Not being in touch with how we feel only serves to create more worry and anxiety. It also means we will end up acting out those anxieties, through cycles of buried anger. It’s how it works.
Not being in touch with how we feel will also cause us to misinterpret what’s going on, as we begin to react to certain situations inappropriately through displaced anger. Therefore, it’s important we think about the thoughts that tie us into feeling what we feel.
A father may come home showing signs of displaced anger through an argument, or a bad day at work. Taking his anger out on his children he begins to defend his behaviour, by saying that his behaviour is simply because his children need discipline. Whilst a parent would agree a child needs discipline, there’s clearly a right and wrong way to hand discipline out.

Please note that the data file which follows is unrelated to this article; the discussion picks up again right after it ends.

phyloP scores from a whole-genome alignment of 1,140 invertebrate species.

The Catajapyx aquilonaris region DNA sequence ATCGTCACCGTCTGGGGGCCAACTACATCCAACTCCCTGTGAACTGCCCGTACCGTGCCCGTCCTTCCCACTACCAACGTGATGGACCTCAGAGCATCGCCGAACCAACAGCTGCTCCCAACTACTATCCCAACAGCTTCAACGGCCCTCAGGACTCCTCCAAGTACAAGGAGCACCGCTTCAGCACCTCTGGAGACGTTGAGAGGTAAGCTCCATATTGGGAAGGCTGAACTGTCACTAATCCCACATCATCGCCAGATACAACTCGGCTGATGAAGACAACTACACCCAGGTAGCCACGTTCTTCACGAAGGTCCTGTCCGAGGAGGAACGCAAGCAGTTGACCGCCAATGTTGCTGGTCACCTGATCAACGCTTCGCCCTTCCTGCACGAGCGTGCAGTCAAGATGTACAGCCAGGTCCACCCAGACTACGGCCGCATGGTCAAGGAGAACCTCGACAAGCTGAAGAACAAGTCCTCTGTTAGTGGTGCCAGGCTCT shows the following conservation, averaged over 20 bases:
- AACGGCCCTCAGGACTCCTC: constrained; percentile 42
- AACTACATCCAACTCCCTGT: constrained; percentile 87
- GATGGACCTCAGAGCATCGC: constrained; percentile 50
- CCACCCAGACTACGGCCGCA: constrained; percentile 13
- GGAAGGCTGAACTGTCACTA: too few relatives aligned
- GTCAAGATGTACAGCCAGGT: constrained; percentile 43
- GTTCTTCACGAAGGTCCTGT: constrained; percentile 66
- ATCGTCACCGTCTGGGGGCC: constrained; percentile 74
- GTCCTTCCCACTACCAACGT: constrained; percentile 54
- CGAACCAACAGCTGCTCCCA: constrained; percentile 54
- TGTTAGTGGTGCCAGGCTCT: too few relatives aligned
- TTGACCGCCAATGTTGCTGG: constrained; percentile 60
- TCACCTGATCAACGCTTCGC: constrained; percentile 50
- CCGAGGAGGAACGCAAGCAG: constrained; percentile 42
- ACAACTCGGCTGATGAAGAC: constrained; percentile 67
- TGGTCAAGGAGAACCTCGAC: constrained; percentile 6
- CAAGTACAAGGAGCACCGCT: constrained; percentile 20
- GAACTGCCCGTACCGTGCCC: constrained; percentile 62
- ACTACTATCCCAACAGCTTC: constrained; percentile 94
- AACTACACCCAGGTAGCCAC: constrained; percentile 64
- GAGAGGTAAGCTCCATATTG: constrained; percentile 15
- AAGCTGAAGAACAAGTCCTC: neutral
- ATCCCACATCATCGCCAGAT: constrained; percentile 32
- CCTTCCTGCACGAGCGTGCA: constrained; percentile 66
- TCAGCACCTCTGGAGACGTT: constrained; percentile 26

Dealing with displaced anger is like waiting for a rocket to explode, it’s never easy to know or equate when it will happen, but as we continue to take our anger out on those we love, we will also fail to cultivate empathy and support for our family.
It’s not right for anyone to be at the end of anyone’s displaced anger, let alone a child, just because that person fails to see or deal with their feelings. I believe that not only does displaced anger leave us with permanent emotional scarring until we deal with it, it’s also a form of emotional abuse.